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Celebrating all things paper: The wonder and the legacy, continued
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Douglas William Reeve

Ladies and gentlemen, the first class of inductees to the Paper Industry International Hall of Fame in Appleton, Wisconsin was inducted more than two decades ago in 1995, and today, close to 150 papermaking innovators and legends have been enshrined. This month, we profile Douglas Reeve, who was inducted into the Hall of Fame in 2008.

Douglas Reeve was born in Arvida, Quebec, Canada, on June 6, 1945. He received his Bachelor of Science in Chemistry from the University of British Columbia, graduating with honors in 1966. Reeve continued his education at the University of Toronto, earning both his Master of Applied Science in 1969 and his Ph.D. in Chemical Engineering in 1971. He is a registered Professional Engineer in Ontario.

In 1971, Reeve completed his dissertation on "The Effluent-free Mill," a revolutionary process in which bleach plant effluent is cycled through the chemical recovery system. His research in pulp bleaching helped promote the use of chlorine dioxide as a replacement for molecular chlorine in the bleaching process. His work demonstrated how the chemical reactions between chlorine dioxide and lignin produced significantly fewer organochlorine byproducts in pulp and in effluent. Reeve's research contributed to the worldwide adoption of chlorine dioxide as the key to successful, environmentally friendly bleaching of kraft pulp. Market share reached 85% worldwide by 2005. These and other process changes resulted in substantial improvements in water quality with the virtual elimination of dioxins in effluent.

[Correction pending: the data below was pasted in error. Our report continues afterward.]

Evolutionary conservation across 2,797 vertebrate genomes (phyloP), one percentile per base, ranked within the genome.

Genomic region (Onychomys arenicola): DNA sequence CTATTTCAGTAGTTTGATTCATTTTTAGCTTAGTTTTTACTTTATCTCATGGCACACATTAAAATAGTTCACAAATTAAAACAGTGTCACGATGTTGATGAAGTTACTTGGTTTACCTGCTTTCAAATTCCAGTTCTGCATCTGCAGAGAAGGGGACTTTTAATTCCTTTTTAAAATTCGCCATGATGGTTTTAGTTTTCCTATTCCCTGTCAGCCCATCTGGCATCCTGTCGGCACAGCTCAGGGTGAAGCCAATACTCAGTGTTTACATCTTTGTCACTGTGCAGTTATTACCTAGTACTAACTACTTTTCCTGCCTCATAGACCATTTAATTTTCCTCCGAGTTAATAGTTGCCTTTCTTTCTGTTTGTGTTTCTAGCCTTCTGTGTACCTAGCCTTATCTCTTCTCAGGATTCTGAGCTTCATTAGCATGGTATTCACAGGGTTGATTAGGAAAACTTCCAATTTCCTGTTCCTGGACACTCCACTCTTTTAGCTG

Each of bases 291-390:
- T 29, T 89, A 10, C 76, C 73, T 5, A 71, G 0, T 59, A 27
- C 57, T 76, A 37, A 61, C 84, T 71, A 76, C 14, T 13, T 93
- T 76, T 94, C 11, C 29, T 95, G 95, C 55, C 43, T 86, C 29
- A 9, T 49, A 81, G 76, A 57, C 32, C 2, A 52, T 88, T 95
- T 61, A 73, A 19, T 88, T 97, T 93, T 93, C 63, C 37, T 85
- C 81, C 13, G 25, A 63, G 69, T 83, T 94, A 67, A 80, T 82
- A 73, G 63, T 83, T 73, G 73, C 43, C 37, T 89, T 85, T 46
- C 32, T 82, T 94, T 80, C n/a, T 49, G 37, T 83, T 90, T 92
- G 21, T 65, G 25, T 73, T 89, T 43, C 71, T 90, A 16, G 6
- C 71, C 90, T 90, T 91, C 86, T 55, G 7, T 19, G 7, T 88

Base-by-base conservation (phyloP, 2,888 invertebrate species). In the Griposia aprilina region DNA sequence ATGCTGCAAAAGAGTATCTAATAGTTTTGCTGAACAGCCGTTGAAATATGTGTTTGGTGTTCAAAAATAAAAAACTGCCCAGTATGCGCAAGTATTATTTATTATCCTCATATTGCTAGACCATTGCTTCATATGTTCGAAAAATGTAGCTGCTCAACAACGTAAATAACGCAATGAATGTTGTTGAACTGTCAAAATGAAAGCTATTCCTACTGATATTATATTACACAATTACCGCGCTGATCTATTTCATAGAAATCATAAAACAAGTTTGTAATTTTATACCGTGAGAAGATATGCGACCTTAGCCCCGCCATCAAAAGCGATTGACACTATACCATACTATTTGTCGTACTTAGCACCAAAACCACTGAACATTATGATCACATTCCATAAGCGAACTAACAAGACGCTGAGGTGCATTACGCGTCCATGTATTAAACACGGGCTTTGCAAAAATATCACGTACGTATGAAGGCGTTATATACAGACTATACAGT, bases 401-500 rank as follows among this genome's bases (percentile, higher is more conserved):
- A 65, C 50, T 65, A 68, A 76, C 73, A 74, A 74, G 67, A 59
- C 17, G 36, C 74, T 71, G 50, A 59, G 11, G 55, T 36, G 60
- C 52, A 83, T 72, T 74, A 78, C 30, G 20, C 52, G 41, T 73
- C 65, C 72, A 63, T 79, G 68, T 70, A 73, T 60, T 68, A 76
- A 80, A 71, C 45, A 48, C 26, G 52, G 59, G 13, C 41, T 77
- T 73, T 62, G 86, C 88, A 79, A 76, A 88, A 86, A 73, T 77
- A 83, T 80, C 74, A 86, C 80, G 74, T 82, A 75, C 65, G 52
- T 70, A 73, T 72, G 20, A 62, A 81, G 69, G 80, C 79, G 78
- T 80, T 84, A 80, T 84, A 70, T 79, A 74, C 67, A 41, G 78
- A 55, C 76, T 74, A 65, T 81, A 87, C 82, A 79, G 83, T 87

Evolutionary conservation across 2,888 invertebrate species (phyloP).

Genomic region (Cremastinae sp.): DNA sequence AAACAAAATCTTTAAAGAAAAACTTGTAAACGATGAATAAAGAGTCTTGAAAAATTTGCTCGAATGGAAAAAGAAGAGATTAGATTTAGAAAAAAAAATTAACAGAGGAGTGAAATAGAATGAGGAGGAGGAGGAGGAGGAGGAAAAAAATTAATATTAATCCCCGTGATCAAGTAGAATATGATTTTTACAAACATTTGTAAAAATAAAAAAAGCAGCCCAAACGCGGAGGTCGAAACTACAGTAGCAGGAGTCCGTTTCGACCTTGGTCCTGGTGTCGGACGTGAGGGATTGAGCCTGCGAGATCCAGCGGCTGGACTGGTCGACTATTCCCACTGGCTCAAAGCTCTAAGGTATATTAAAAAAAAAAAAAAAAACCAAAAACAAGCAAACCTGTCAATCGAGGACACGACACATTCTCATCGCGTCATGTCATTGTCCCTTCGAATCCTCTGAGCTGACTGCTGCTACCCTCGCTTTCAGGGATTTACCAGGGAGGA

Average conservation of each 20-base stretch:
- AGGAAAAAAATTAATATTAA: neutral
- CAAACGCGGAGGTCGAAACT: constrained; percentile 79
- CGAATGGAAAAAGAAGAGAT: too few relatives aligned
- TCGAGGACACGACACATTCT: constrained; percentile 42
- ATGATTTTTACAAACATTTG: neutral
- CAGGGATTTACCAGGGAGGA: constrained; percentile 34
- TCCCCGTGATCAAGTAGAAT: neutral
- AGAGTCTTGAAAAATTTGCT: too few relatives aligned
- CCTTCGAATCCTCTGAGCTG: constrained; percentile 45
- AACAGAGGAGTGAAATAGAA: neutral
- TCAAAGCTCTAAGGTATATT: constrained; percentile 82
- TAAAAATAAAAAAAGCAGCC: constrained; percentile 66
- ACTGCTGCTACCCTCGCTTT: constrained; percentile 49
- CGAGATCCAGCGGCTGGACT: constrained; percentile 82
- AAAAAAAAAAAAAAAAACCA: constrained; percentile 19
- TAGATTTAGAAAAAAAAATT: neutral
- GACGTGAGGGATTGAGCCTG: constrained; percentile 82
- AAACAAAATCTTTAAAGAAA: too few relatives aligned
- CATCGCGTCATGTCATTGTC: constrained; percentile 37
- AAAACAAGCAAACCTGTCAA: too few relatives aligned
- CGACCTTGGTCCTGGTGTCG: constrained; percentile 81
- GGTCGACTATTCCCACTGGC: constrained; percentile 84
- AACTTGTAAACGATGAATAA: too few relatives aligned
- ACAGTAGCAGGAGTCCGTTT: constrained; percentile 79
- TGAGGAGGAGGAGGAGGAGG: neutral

In 1972, Reeve was hired by ERCO Industries (now ERCO Worldwide) as a consultant in their efforts to commercialize the effluent-free mill. Great Lakes Forest Products (now Abitibi Bowater) bought the concept and it was started up in the new mill in Thunder Bay, Ontario, in 1977.

Reeve's patented methods improved the control of chloride in the kraft recovery cycle. His work led to greater understanding of the role of chloride in kraft recovery boiler fouling and corrosion, leading to methods for reducing boiler plugging, allowing recovery boiler capacity increases.

While engrossed in his project at Great Lakes, Reeve remained active in the academic world. He returned to the University of Toronto in 1987 to found the Pulp & Paper Centre, which established the university as a major contributor to pulp and paper research. Reeve served as the Centre's first director until 2001. Reeve is a professor in the Department of Chemical Engineering and Applied Chemistry at the University of Toronto and, in 2001, became department chair.

His continued research has yielded many contributions to the pulp and paper industry. Reeve has authored or co-authored 172 publications including Pulp Bleaching-Principles and Practice, co-edited with C.W. Dence and considered the authoritative text in the pulp bleaching industry. He is the holder or co-holder of 18 patents.

In 1998 he was awarded an honorary doctorate by the Helsinki University of Technology. In 2007 he received the John S. Bates Memorial Gold Medal by the Pulp and Paper Technical Association of Canada, its highest award. Reeve is also a fellow of the Chemical Institute of Canada, the International Academy of Wood Science and the Canadian Academy of Engineering.

Doug and his wife, Melanie, were married in 1986. He has one daughter, Kate, and two stepchildren, Gregory and Karen Beiles. The couple has four treasured grandchildren, Benjamin, Zoe, Hannah, and Talia.

Steve Roush is Vice President, Publisher and Editor and in charge of the International Desk at Paperitalo Publications. Many thanks go to the Paper Industry International Hall of Fame, Inc., for biographical information on Hall of Fame inductees.

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